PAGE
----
Welcome to the mythic world of Son of Town Hall, the unusual union of Ben Parker of London, England, and David Berkeley of Santa Fe, New Mexico. Parker, a highly sought-after London-based songwriter/producer/multi-instrumentalist, and Berkeley, a celebrated singer/songwriter/author have imagined a world that transcends time and space, complete with Victorian-era outfits, meditations about the sea and songs that beg you to sing along. The show is three-parts concert, one-part theater. It will leave you transformed, with your heart full of laughter and tears, drunk on adventure and the tragic beauty of the human condition.
Son of Town Hall was born when the two found themselves side by side aboard a junk raft (“The Son of Town Hall”) crossing the mighty Atlantic in search of new lands, new inspiration, and to recover squandered fortune. The two have sailed their ship back a century or so, and their song and story cycle follows the pair across the open waters and from town to town as they travel the frontier bouncing primarily from one failed endeavor to another. Though they fall for temptation and countless false promises, their belief in humanity and each other never flags.
Their struggles have only strengthened their harmony, a blend that would have made Simon and Garfunkel take to drink and push off to sea as well, had that duo been fortunate enough to hear Son of Town Hall sing. “Perhaps it was the solitude out there,” Parker explains when we caught up with the bearded duo off the coast of Maine, “or maybe it was the strong gratitude you feel for your companion as you make it through your first (or twelfth) near-death experience. Or maybe it was all the cheap rum we consumed… well whatever it was, we learned to sing out there. More importantly, we learned to sing together.”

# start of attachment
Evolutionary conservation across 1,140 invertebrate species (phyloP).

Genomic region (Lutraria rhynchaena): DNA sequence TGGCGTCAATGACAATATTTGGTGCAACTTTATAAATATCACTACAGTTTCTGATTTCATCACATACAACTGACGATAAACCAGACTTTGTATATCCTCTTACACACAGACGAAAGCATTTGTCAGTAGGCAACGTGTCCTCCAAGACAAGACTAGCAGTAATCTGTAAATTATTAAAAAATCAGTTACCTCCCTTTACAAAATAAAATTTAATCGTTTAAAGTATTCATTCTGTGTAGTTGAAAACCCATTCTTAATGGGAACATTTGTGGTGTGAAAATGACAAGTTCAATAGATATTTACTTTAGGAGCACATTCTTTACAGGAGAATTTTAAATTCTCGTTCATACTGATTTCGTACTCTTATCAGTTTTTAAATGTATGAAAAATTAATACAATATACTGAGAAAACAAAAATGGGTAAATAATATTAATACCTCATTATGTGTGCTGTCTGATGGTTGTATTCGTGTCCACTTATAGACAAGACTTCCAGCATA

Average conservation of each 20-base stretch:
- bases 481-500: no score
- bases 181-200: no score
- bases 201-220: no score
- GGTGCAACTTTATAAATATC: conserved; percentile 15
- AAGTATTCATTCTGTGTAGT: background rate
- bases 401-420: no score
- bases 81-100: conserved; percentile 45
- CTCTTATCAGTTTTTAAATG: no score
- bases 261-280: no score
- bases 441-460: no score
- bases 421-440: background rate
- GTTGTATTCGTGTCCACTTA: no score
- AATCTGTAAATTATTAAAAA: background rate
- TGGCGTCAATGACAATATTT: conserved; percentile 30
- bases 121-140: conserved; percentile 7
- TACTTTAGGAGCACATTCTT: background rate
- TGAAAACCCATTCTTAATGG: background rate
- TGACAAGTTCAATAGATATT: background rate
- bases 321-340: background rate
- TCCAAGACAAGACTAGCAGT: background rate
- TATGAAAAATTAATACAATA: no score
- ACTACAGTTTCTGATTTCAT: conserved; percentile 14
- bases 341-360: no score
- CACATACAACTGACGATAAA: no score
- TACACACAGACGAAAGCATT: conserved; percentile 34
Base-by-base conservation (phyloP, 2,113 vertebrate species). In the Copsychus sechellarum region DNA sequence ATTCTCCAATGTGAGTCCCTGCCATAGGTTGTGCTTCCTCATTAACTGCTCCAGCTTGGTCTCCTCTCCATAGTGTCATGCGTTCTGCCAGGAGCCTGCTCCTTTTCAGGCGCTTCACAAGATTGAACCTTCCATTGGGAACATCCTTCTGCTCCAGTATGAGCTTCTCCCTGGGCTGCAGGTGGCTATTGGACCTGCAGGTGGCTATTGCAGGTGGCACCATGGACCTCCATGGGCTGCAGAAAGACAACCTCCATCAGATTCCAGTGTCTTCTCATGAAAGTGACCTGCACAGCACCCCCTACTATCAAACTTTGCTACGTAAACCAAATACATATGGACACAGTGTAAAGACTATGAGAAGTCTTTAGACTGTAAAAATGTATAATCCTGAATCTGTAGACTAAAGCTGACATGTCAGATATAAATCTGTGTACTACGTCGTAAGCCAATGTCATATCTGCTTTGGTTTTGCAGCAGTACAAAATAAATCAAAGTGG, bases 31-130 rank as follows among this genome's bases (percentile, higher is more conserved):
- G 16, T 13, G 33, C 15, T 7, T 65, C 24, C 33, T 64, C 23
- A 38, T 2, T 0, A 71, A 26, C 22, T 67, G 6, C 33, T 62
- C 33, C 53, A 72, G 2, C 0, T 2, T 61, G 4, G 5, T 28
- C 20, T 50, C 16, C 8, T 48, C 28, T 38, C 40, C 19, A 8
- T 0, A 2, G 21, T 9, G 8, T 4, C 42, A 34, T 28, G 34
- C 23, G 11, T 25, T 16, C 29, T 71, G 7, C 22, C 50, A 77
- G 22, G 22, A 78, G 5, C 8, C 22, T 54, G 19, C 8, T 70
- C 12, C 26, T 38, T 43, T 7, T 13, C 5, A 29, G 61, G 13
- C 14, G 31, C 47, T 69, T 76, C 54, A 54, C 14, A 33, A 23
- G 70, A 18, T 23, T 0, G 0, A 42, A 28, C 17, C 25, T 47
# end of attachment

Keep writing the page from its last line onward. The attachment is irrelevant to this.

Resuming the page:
“You learn a lot on the high seas,” Berkeley adds. “Skills and endurance you didn’t know you possessed, you know?” We didn’t exactly know, but we let him continue. “Music and storytelling kept us afloat, kept us alive, really. That was the bond. We developed a blend and a sound that led even the sea creatures and the moon to pay attention. We just had to hope that it would translate if and when we ever reached the shore.”
Well, as anyone at one of Son of Town Hall’s packed shows across America or Europe can attest, their sound has translated just fine. Audiences consistently leave a show swaying like they’ve been to sea themselves and muttering that they’ve never quite experienced something like it. If the early indications prove true, the two will soon need to build a bigger boat, for everyone who floats near them wants to jump aboard.